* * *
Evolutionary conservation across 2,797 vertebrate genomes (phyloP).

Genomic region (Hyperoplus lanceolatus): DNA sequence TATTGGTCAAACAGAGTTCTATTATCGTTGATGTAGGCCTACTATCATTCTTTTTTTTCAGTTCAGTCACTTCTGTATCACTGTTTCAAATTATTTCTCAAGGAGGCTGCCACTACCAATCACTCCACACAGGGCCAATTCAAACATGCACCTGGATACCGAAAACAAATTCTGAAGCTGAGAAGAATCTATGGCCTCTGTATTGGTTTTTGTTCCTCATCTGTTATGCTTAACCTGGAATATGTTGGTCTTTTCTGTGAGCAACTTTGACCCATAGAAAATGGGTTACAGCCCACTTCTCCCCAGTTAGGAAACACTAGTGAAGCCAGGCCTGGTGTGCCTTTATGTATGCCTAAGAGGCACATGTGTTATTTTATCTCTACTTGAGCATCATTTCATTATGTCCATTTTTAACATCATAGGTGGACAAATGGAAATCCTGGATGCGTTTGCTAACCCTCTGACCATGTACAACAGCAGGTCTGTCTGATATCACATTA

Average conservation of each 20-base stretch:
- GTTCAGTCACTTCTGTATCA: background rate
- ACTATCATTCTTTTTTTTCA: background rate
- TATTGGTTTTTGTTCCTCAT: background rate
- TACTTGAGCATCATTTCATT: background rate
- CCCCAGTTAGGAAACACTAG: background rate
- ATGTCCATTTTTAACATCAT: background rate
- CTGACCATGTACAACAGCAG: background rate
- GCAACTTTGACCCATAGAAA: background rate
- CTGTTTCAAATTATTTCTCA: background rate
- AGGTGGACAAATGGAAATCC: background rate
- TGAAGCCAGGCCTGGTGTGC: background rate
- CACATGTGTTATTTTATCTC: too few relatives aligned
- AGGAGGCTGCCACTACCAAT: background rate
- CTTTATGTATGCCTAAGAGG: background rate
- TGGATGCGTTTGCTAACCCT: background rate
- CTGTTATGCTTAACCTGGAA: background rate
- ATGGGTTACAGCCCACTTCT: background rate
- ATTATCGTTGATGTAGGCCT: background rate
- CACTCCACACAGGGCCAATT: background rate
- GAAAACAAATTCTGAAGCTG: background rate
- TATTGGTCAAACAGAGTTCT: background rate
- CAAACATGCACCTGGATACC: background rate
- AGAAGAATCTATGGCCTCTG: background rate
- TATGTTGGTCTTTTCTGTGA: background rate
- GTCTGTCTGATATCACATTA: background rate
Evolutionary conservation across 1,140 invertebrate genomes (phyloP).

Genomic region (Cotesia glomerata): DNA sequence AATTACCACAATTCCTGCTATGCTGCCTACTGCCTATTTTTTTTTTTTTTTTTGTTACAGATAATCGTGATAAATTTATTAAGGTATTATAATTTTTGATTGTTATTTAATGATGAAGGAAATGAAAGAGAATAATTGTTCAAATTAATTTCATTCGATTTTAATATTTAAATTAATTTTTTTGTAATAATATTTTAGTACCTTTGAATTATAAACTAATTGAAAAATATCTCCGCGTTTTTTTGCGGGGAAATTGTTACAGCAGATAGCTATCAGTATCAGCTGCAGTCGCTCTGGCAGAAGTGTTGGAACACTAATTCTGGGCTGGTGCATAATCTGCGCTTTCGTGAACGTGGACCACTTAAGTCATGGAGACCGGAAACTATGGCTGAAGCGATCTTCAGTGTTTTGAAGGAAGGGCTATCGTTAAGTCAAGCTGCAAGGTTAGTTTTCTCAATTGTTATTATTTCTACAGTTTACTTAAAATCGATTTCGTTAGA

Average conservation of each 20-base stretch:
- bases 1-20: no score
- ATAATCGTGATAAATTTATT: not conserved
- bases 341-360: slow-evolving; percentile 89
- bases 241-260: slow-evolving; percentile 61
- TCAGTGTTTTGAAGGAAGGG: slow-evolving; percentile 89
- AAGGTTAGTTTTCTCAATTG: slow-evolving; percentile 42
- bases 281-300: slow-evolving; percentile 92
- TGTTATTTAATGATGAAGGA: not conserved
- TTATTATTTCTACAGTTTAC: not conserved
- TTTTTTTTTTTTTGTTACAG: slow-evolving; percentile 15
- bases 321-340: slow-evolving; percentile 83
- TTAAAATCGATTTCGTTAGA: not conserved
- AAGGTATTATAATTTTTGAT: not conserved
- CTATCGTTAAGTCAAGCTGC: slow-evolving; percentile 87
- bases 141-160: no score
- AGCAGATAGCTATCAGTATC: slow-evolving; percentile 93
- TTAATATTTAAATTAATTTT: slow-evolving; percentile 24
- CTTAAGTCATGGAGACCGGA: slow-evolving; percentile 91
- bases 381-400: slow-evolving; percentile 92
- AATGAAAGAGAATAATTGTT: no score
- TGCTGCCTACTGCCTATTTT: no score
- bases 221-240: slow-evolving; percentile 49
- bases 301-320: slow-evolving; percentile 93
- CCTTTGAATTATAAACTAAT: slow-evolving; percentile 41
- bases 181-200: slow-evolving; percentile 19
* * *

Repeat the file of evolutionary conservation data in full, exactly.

Evolutionary conservation across 2,797 vertebrate genomes (phyloP).

Genomic region (Hyperoplus lanceolatus): DNA sequence TATTGGTCAAACAGAGTTCTATTATCGTTGATGTAGGCCTACTATCATTCTTTTTTTTCAGTTCAGTCACTTCTGTATCACTGTTTCAAATTATTTCTCAAGGAGGCTGCCACTACCAATCACTCCACACAGGGCCAATTCAAACATGCACCTGGATACCGAAAACAAATTCTGAAGCTGAGAAGAATCTATGGCCTCTGTATTGGTTTTTGTTCCTCATCTGTTATGCTTAACCTGGAATATGTTGGTCTTTTCTGTGAGCAACTTTGACCCATAGAAAATGGGTTACAGCCCACTTCTCCCCAGTTAGGAAACACTAGTGAAGCCAGGCCTGGTGTGCCTTTATGTATGCCTAAGAGGCACATGTGTTATTTTATCTCTACTTGAGCATCATTTCATTATGTCCATTTTTAACATCATAGGTGGACAAATGGAAATCCTGGATGCGTTTGCTAACCCTCTGACCATGTACAACAGCAGGTCTGTCTGATATCACATTA

Average conservation of each 20-base stretch:
- GTTCAGTCACTTCTGTATCA: background rate
- ACTATCATTCTTTTTTTTCA: background rate
- TATTGGTTTTTGTTCCTCAT: background rate
- TACTTGAGCATCATTTCATT: background rate
- CCCCAGTTAGGAAACACTAG: background rate
- ATGTCCATTTTTAACATCAT: background rate
- CTGACCATGTACAACAGCAG: background rate
- GCAACTTTGACCCATAGAAA: background rate
- CTGTTTCAAATTATTTCTCA: background rate
- AGGTGGACAAATGGAAATCC: background rate
- TGAAGCCAGGCCTGGTGTGC: background rate
- CACATGTGTTATTTTATCTC: too few relatives aligned
- AGGAGGCTGCCACTACCAAT: background rate
- CTTTATGTATGCCTAAGAGG: background rate
- TGGATGCGTTTGCTAACCCT: background rate
- CTGTTATGCTTAACCTGGAA: background rate
- ATGGGTTACAGCCCACTTCT: background rate
- ATTATCGTTGATGTAGGCCT: background rate
- CACTCCACACAGGGCCAATT: background rate
- GAAAACAAATTCTGAAGCTG: background rate
- TATTGGTCAAACAGAGTTCT: background rate
- CAAACATGCACCTGGATACC: background rate
- AGAAGAATCTATGGCCTCTG: background rate
- TATGTTGGTCTTTTCTGTGA: background rate
- GTCTGTCTGATATCACATTA: background rate
Evolutionary conservation across 1,140 invertebrate genomes (phyloP).

Genomic region (Cotesia glomerata): DNA sequence AATTACCACAATTCCTGCTATGCTGCCTACTGCCTATTTTTTTTTTTTTTTTTGTTACAGATAATCGTGATAAATTTATTAAGGTATTATAATTTTTGATTGTTATTTAATGATGAAGGAAATGAAAGAGAATAATTGTTCAAATTAATTTCATTCGATTTTAATATTTAAATTAATTTTTTTGTAATAATATTTTAGTACCTTTGAATTATAAACTAATTGAAAAATATCTCCGCGTTTTTTTGCGGGGAAATTGTTACAGCAGATAGCTATCAGTATCAGCTGCAGTCGCTCTGGCAGAAGTGTTGGAACACTAATTCTGGGCTGGTGCATAATCTGCGCTTTCGTGAACGTGGACCACTTAAGTCATGGAGACCGGAAACTATGGCTGAAGCGATCTTCAGTGTTTTGAAGGAAGGGCTATCGTTAAGTCAAGCTGCAAGGTTAGTTTTCTCAATTGTTATTATTTCTACAGTTTACTTAAAATCGATTTCGTTAGA

Average conservation of each 20-base stretch:
- bases 1-20: no score
- ATAATCGTGATAAATTTATT: not conserved
- bases 341-360: slow-evolving; percentile 89
- bases 241-260: slow-evolving; percentile 61
- TCAGTGTTTTGAAGGAAGGG: slow-evolving; percentile 89
- AAGGTTAGTTTTCTCAATTG: slow-evolving; percentile 42
- bases 281-300: slow-evolving; percentile 92
- TGTTATTTAATGATGAAGGA: not conserved
- TTATTATTTCTACAGTTTAC: not conserved
- TTTTTTTTTTTTTGTTACAG: slow-evolving; percentile 15
- bases 321-340: slow-evolving; percentile 83
- TTAAAATCGATTTCGTTAGA: not conserved
- AAGGTATTATAATTTTTGAT: not conserved
- CTATCGTTAAGTCAAGCTGC: slow-evolving; percentile 87
- bases 141-160: no score
- AGCAGATAGCTATCAGTATC: slow-evolving; percentile 93
- TTAATATTTAAATTAATTTT: slow-evolving; percentile 24
- CTTAAGTCATGGAGACCGGA: slow-evolving; percentile 91
- bases 381-400: slow-evolving; percentile 92
- AATGAAAGAGAATAATTGTT: no score
- TGCTGCCTACTGCCTATTTT: no score
- bases 221-240: slow-evolving; percentile 49
- bases 301-320: slow-evolving; percentile 93
- CCTTTGAATTATAAACTAAT: slow-evolving; percentile 41
- bases 181-200: slow-evolving; percentile 19